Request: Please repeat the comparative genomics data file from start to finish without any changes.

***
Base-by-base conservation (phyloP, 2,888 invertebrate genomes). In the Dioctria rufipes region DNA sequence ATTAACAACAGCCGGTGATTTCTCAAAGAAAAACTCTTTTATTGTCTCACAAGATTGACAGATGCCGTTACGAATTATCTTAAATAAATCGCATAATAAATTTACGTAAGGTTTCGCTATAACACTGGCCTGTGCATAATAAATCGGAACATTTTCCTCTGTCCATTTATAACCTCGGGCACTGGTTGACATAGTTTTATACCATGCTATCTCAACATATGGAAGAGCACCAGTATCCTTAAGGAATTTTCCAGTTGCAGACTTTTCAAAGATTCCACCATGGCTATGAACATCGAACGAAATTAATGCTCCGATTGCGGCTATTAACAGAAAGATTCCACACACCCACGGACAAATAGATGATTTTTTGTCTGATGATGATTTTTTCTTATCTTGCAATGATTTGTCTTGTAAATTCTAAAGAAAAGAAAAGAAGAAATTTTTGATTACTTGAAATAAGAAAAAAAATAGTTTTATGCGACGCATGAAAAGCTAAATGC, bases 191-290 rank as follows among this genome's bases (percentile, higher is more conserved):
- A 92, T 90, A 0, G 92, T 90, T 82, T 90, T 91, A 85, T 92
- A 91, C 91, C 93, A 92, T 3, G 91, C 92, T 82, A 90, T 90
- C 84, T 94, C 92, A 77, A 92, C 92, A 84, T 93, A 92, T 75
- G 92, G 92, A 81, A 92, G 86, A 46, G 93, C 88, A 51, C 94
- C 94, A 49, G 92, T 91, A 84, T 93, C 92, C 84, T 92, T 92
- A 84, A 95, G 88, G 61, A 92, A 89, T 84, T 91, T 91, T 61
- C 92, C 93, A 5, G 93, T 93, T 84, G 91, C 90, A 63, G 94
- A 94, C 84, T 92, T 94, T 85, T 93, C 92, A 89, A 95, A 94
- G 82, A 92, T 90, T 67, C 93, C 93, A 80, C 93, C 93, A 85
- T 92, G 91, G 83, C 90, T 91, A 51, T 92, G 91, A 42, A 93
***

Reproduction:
Base-by-base conservation (phyloP, 2,888 invertebrate genomes). In the Dioctria rufipes region DNA sequence ATTAACAACAGCCGGTGATTTCTCAAAGAAAAACTCTTTTATTGTCTCACAAGATTGACAGATGCCGTTACGAATTATCTTAAATAAATCGCATAATAAATTTACGTAAGGTTTCGCTATAACACTGGCCTGTGCATAATAAATCGGAACATTTTCCTCTGTCCATTTATAACCTCGGGCACTGGTTGACATAGTTTTATACCATGCTATCTCAACATATGGAAGAGCACCAGTATCCTTAAGGAATTTTCCAGTTGCAGACTTTTCAAAGATTCCACCATGGCTATGAACATCGAACGAAATTAATGCTCCGATTGCGGCTATTAACAGAAAGATTCCACACACCCACGGACAAATAGATGATTTTTTGTCTGATGATGATTTTTTCTTATCTTGCAATGATTTGTCTTGTAAATTCTAAAGAAAAGAAAAGAAGAAATTTTTGATTACTTGAAATAAGAAAAAAAATAGTTTTATGCGACGCATGAAAAGCTAAATGC, bases 191-290 rank as follows among this genome's bases (percentile, higher is more conserved):
- A 92, T 90, A 0, G 92, T 90, T 82, T 90, T 91, A 85, T 92
- A 91, C 91, C 93, A 92, T 3, G 91, C 92, T 82, A 90, T 90
- C 84, T 94, C 92, A 77, A 92, C 92, A 84, T 93, A 92, T 75
- G 92, G 92, A 81, A 92, G 86, A 46, G 93, C 88, A 51, C 94
- C 94, A 49, G 92, T 91, A 84, T 93, C 92, C 84, T 92, T 92
- A 84, A 95, G 88, G 61, A 92, A 89, T 84, T 91, T 91, T 61
- C 92, C 93, A 5, G 93, T 93, T 84, G 91, C 90, A 63, G 94
- A 94, C 84, T 92, T 94, T 85, T 93, C 92, A 89, A 95, A 94
- G 82, A 92, T 90, T 67, C 93, C 93, A 80, C 93, C 93, A 85
- T 92, G 91, G 83, C 90, T 91, A 51, T 92, G 91, A 42, A 93